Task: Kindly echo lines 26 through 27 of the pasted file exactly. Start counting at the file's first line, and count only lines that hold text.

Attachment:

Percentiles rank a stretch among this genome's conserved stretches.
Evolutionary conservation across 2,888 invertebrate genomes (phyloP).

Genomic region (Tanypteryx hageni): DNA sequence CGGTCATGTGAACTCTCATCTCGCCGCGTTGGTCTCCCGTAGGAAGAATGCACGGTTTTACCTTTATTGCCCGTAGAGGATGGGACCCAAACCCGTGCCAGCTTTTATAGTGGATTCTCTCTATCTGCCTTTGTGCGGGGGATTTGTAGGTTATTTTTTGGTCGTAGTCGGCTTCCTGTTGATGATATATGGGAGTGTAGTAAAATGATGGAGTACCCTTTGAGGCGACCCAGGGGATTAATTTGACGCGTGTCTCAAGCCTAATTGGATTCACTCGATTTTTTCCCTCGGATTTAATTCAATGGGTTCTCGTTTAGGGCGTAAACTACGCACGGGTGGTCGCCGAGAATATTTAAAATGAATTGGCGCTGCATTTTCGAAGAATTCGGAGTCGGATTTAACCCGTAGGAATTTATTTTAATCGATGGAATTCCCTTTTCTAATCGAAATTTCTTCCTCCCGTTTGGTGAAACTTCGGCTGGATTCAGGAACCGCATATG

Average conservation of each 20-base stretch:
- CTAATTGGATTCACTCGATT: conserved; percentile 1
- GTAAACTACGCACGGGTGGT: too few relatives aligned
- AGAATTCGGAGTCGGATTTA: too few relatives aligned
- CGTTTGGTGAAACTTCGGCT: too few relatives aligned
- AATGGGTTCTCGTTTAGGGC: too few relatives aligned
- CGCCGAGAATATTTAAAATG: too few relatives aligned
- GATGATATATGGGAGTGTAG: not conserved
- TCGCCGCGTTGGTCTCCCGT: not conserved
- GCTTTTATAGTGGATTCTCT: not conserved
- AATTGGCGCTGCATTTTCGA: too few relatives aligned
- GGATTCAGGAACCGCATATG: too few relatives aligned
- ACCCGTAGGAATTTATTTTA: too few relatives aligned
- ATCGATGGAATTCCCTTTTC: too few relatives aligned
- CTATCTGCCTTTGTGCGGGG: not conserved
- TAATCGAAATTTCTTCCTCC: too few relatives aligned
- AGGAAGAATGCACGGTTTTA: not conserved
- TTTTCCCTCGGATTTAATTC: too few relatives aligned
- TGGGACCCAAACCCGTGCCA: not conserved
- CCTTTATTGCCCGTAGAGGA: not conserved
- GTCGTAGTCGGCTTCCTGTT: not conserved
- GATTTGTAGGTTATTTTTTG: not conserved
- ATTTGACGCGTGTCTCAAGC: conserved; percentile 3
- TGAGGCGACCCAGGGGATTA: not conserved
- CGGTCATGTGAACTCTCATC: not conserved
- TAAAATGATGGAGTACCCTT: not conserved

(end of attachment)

- ATTTGACGCGTGTCTCAAGC: conserved; percentile 3
- TGAGGCGACCCAGGGGATTA: not conserved